- 5:1 – Clearly other nations had heard of the power of the God of Israel. Though they worshipped other gods, they knew of the wonders God had performed.
- 5:10-12 – A powerful illustration that God provides for us in different ways, but he always provides.
- 5:13-14—Notice what the angel is saying here: Joshua asks him if he’s on the Israelites side, or Jericho’s side, and his response is “Neither, I’m on God’s” In other words, this fight isn’t about Israel versus Canaan, or Israel vs Jericho, this is about God vs evil.
- 5:15 – The parallels between Joshua and Moses continue. When God called Moses from the burning bush, he also told Moses to take off his shoes because he was on holy ground.
- 6:1-25 – Joshua toppling the walls of Jericho is a fairly familiar story, but often we don’t know why or when it happened. Now we see that Jericho was part of the Promised Land that Israel was to take it over.
- 7:1-5—This time the Israelites are fighting their own battle, not God’s battle- meaning that instead of going where God led them and doing what God told them, they take it upon themselves to attack the city of Ai, and they do so after one of their people has stolen some of the items from Jericho that were to be dedicated to the God in the Tabernacle. This theft is a huge problem- by requiring the Israelites to dedicate a large portion of the plunder from any conquered city to the Tabernacle, God reminds the Israelites of why they’re fighting this war and who they’re fighting it for: it’s not about gaining riches or glory for themselves, but about stamping out an evil culture and replacing it with a holy one. When Achan steals some of the treasure for himself, he becomes no better than the Canaanites.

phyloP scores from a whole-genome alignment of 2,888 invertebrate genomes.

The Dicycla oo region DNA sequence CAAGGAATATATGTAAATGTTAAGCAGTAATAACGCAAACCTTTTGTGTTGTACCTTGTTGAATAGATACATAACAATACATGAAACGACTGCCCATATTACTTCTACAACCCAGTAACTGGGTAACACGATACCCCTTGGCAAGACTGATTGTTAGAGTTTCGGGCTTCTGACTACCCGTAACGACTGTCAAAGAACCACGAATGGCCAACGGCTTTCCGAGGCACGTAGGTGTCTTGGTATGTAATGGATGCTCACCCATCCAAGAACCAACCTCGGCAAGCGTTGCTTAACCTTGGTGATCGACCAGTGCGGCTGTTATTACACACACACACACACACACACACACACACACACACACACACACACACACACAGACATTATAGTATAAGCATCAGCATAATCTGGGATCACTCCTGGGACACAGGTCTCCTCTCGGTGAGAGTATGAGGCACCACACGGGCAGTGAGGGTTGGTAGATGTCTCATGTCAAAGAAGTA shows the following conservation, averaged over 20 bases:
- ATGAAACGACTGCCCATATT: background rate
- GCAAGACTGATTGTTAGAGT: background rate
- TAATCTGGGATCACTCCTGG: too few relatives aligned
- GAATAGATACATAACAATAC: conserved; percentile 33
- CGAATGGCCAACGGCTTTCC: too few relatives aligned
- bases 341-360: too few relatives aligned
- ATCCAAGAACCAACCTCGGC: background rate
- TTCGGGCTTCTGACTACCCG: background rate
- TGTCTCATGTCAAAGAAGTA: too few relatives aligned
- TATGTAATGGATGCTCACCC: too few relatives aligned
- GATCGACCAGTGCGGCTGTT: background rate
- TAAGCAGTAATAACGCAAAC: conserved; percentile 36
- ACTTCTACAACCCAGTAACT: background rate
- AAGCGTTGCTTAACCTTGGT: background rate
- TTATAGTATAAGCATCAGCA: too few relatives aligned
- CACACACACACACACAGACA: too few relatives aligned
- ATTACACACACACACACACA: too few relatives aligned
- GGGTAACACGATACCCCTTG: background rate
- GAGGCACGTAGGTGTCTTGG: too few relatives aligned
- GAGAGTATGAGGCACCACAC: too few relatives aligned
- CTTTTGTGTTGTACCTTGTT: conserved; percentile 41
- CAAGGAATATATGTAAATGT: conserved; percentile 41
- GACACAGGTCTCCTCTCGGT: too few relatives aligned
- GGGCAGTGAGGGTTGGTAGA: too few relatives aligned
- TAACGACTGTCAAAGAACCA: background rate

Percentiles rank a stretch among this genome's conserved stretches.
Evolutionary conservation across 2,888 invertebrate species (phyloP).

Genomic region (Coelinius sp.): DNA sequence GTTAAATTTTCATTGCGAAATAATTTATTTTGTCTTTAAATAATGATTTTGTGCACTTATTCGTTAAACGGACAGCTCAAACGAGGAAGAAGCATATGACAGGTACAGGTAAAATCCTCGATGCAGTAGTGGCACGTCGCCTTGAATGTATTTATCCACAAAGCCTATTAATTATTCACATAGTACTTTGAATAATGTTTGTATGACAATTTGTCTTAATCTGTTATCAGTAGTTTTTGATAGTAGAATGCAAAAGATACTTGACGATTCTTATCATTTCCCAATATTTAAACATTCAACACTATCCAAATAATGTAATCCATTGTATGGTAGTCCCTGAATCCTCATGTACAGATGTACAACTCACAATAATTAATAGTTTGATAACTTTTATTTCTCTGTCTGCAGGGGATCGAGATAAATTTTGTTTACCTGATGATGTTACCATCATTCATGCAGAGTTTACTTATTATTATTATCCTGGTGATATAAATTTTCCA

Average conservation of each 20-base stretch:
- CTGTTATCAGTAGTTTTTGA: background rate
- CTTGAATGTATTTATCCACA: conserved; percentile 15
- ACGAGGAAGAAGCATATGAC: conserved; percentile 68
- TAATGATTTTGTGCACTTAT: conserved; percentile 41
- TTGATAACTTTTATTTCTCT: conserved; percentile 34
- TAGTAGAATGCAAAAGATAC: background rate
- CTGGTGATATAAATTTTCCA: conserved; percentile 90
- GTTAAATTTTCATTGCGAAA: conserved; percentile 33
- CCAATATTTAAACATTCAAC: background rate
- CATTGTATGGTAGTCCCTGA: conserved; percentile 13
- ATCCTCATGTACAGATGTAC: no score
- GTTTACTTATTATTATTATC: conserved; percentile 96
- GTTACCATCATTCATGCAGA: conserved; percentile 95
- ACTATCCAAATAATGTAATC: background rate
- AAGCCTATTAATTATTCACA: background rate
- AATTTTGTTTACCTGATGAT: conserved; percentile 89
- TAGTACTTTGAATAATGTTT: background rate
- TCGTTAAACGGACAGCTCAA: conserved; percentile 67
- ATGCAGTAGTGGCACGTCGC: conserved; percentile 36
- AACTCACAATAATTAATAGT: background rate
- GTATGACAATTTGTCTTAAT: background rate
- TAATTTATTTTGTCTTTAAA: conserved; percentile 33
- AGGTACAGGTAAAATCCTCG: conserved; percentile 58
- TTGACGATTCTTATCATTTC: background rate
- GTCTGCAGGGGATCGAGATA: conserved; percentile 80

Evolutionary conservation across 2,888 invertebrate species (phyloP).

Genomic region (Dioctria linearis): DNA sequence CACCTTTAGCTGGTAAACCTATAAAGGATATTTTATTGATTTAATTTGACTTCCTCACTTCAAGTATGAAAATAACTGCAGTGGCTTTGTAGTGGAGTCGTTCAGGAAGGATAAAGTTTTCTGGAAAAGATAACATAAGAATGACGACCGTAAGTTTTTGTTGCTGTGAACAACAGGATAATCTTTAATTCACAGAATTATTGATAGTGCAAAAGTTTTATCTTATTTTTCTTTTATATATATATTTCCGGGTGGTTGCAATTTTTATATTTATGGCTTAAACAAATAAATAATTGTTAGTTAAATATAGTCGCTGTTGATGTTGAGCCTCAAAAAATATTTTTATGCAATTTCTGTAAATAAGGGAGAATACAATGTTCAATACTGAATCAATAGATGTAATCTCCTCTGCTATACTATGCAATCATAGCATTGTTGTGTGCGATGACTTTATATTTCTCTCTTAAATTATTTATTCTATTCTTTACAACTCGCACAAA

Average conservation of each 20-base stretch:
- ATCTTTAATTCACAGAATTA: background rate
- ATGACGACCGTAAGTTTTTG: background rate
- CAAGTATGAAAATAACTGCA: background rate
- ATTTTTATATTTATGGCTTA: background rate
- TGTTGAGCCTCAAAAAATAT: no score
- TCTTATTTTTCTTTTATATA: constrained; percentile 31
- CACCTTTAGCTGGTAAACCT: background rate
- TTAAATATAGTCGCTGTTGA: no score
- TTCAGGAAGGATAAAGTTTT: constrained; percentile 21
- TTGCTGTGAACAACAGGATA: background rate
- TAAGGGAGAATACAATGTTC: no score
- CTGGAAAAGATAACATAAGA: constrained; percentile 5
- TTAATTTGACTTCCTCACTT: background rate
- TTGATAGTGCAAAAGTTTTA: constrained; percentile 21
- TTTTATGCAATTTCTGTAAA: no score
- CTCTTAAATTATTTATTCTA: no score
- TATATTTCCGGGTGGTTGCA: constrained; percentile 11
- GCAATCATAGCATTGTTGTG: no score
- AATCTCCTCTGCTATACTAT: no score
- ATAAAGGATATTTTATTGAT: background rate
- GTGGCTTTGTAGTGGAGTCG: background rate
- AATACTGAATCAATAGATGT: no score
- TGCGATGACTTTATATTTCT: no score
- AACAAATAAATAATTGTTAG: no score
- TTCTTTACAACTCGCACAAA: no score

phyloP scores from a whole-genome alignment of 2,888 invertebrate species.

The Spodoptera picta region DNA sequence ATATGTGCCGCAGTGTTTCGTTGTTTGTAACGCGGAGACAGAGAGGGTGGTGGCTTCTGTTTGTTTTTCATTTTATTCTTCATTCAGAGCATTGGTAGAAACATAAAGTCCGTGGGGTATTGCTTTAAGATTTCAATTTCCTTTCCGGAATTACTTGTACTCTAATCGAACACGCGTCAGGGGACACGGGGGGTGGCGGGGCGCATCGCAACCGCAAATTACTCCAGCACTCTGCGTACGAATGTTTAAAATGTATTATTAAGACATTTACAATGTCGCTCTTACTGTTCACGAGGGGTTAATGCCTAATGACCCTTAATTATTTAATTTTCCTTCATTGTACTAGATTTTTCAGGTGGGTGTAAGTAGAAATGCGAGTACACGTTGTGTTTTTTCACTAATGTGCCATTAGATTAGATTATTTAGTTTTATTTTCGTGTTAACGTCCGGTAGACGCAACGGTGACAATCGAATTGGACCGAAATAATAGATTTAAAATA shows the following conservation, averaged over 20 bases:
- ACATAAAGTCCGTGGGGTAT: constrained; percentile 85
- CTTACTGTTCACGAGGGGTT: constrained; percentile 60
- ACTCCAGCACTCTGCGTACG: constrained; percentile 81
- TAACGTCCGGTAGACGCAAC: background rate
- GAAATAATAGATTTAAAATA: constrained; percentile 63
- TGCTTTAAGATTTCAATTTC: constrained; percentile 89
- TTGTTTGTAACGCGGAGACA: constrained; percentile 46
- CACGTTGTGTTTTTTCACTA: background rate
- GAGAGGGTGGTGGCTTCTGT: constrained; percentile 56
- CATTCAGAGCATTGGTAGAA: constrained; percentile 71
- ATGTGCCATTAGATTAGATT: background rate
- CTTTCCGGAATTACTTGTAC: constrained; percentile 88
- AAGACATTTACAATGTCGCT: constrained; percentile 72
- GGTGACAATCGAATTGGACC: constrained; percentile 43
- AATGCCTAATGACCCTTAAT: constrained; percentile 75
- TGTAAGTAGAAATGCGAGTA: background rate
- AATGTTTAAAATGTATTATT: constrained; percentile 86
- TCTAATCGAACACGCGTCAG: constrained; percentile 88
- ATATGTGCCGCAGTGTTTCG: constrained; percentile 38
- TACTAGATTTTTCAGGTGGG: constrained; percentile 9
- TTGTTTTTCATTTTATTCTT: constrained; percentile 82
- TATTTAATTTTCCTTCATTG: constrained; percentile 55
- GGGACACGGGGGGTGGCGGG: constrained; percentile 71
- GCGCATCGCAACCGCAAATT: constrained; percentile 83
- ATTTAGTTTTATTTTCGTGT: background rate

- 8:1-17 – The Israelites attempted to conquer Ai before but were vulnerable because someone in the camp had been unfaithful, and because they hadn’t waited for God’s instructions. Like all things that start badly, God made good out of it. The people of Ai were overconfident and pursued the Israelites into an ambush.